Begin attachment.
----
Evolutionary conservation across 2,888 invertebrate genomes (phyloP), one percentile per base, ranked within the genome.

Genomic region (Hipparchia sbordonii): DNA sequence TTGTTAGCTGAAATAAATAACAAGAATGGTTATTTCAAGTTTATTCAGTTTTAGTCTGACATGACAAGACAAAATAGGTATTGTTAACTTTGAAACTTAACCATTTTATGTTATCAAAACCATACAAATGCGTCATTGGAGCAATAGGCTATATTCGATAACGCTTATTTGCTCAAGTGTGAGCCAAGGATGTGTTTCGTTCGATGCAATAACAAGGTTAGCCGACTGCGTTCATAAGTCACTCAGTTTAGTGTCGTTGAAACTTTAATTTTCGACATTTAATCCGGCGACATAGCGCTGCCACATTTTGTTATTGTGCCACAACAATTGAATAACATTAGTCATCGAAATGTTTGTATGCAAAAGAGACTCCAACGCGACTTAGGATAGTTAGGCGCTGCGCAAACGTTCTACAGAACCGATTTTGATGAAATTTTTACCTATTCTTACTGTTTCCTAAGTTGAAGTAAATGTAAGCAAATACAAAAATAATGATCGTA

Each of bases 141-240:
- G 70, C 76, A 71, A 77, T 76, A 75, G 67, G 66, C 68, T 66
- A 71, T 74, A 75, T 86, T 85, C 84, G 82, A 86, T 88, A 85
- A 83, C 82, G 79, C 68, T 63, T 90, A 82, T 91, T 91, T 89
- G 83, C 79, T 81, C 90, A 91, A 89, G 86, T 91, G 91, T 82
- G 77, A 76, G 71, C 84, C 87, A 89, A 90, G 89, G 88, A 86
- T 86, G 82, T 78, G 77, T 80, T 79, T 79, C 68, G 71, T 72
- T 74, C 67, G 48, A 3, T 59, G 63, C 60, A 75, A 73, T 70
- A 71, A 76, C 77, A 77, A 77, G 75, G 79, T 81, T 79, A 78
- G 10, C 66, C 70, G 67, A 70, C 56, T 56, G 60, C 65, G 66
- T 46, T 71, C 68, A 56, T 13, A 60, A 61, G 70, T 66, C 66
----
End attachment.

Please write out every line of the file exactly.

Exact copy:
Evolutionary conservation across 2,888 invertebrate genomes (phyloP), one percentile per base, ranked within the genome.

Genomic region (Hipparchia sbordonii): DNA sequence TTGTTAGCTGAAATAAATAACAAGAATGGTTATTTCAAGTTTATTCAGTTTTAGTCTGACATGACAAGACAAAATAGGTATTGTTAACTTTGAAACTTAACCATTTTATGTTATCAAAACCATACAAATGCGTCATTGGAGCAATAGGCTATATTCGATAACGCTTATTTGCTCAAGTGTGAGCCAAGGATGTGTTTCGTTCGATGCAATAACAAGGTTAGCCGACTGCGTTCATAAGTCACTCAGTTTAGTGTCGTTGAAACTTTAATTTTCGACATTTAATCCGGCGACATAGCGCTGCCACATTTTGTTATTGTGCCACAACAATTGAATAACATTAGTCATCGAAATGTTTGTATGCAAAAGAGACTCCAACGCGACTTAGGATAGTTAGGCGCTGCGCAAACGTTCTACAGAACCGATTTTGATGAAATTTTTACCTATTCTTACTGTTTCCTAAGTTGAAGTAAATGTAAGCAAATACAAAAATAATGATCGTA

Each of bases 141-240:
- G 70, C 76, A 71, A 77, T 76, A 75, G 67, G 66, C 68, T 66
- A 71, T 74, A 75, T 86, T 85, C 84, G 82, A 86, T 88, A 85
- A 83, C 82, G 79, C 68, T 63, T 90, A 82, T 91, T 91, T 89
- G 83, C 79, T 81, C 90, A 91, A 89, G 86, T 91, G 91, T 82
- G 77, A 76, G 71, C 84, C 87, A 89, A 90, G 89, G 88, A 86
- T 86, G 82, T 78, G 77, T 80, T 79, T 79, C 68, G 71, T 72
- T 74, C 67, G 48, A 3, T 59, G 63, C 60, A 75, A 73, T 70
- A 71, A 76, C 77, A 77, A 77, G 75, G 79, T 81, T 79, A 78
- G 10, C 66, C 70, G 67, A 70, C 56, T 56, G 60, C 65, G 66
- T 46, T 71, C 68, A 56, T 13, A 60, A 61, G 70, T 66, C 66